More examples

Let’s look at some more examples.

We can use ArchUnit to make sure that all Logger fields are private, static and final:

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// verify that logger fields are private, static and final
@ArchTest
private final ArchRule loggers_should_be_private_static_final = fields()
        .that().haveRawType(Logger.class)
        .should().bePrivate()
        .andShould().beStatic()
        .andShould().beFinal();

Here we select fields of type Logger and define multiple constraints in one rule.

Or we can make sure that methods in utility classes have to be static:

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// methods in classes whose name ends with "Util" should be static
@ArchTest
static final ArchRule utility_methods_should_be_static = methods()
        .that().areDeclaredInClassesThat().haveSimpleNameEndingWith("Util")
        .should().beStatic();

To enforce that packages named impl contain no interfaces we can use the following rule:

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// verify that interfaces are not located in implementation packages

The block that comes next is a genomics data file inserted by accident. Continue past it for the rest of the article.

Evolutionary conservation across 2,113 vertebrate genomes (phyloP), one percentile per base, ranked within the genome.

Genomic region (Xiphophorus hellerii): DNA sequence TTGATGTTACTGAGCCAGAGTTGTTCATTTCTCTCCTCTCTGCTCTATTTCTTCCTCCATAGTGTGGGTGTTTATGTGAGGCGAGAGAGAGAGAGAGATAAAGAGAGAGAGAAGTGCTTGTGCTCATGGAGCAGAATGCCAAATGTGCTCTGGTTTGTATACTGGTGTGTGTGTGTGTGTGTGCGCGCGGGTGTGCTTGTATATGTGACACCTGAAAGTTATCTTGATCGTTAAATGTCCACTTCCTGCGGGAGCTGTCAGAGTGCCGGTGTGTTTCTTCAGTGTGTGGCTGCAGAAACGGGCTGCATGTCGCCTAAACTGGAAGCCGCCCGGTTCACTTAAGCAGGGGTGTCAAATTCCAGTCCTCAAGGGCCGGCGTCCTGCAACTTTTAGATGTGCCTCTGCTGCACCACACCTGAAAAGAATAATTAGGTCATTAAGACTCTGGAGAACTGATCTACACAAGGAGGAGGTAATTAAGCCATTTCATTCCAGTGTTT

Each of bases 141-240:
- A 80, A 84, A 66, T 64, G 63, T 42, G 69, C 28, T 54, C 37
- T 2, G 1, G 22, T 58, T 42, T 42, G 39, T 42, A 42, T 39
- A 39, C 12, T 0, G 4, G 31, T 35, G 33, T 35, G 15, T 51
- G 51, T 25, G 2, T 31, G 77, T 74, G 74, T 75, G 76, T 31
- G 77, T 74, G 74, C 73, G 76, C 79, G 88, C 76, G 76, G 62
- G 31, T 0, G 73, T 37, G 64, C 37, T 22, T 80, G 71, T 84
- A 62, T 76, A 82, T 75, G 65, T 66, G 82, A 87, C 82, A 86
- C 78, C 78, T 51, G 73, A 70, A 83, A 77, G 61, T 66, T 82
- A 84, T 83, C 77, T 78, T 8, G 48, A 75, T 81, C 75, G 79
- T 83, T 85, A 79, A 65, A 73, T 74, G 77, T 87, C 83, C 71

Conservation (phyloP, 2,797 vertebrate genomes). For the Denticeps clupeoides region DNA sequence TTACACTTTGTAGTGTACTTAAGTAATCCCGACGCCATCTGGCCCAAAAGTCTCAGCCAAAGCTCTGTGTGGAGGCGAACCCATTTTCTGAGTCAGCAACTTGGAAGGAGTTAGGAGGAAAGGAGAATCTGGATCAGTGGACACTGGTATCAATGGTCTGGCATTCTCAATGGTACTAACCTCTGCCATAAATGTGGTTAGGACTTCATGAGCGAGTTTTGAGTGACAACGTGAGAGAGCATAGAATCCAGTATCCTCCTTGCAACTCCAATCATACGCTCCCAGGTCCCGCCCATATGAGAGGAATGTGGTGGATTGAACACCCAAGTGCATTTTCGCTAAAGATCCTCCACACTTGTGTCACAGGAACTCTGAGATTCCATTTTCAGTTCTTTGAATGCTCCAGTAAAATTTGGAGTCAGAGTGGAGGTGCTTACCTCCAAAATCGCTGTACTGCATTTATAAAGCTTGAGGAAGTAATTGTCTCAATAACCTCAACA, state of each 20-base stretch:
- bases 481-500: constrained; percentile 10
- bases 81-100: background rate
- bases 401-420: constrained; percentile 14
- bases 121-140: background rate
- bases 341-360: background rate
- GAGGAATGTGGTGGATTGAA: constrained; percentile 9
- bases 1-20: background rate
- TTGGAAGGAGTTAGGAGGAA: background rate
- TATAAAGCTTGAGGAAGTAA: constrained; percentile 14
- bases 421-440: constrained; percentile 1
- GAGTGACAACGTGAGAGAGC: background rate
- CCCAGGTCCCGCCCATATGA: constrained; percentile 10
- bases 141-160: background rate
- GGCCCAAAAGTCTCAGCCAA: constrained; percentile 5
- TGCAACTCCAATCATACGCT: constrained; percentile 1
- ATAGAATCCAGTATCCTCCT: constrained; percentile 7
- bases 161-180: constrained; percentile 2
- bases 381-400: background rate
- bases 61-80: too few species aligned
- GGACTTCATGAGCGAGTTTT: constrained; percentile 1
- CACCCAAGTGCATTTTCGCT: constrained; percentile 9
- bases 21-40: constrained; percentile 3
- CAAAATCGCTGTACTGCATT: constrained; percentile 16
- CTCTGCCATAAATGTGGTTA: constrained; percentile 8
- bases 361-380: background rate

@ArchTest
static final ArchRule interfaces_should_not_be_placed_in_impl_packages = noClasses()
        .that().resideInAPackage("..impl..")
        .should().beInterfaces();

Note that we use noClasses() instead of classes() to negate the should constraint.

(Personally I think this rule would be much easier to read if we could define the rule as interfaces().should().notResideInAPackage(“..impl..”). Unfortunately ArchUnit provides no interfaces() method)

Or maybe we are using the Java Persistence API and want to make sure that EntityManager is only used in repository classes:

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@ArchTest
static final ArchRule only_repositories_should_use_entityManager = noClasses()
        .that().resideOutsideOfPackage("..repository")
        .should().dependOnClassesThat().areAssignableTo(EntityManager.class);

Layered architecture example

ArchUnit also comes with some utilities to validate specific architecture styles.

For example can we use layeredArchitecture() to validate access rules for layers in a layered architecture:

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@ArchTest
static final ArchRule layer_dependencies_are_respected = layeredArchitecture()
        .layer("Controllers").definedBy("com.mscharhag.archunit.layers.controller..")
        .layer("Services").definedBy("com.mscharhag.archunit.layers.service..")
        .layer("Repositories").definedBy("com.mscharhag.archunit.layers.repository..")
        .whereLayer("Controllers").mayNotBeAccessedByAnyLayer()
        .whereLayer("Services").mayOnlyBeAccessedByLayers("Controllers")
        .whereLayer("Repositories").mayOnlyBeAccessedByLayers("Services");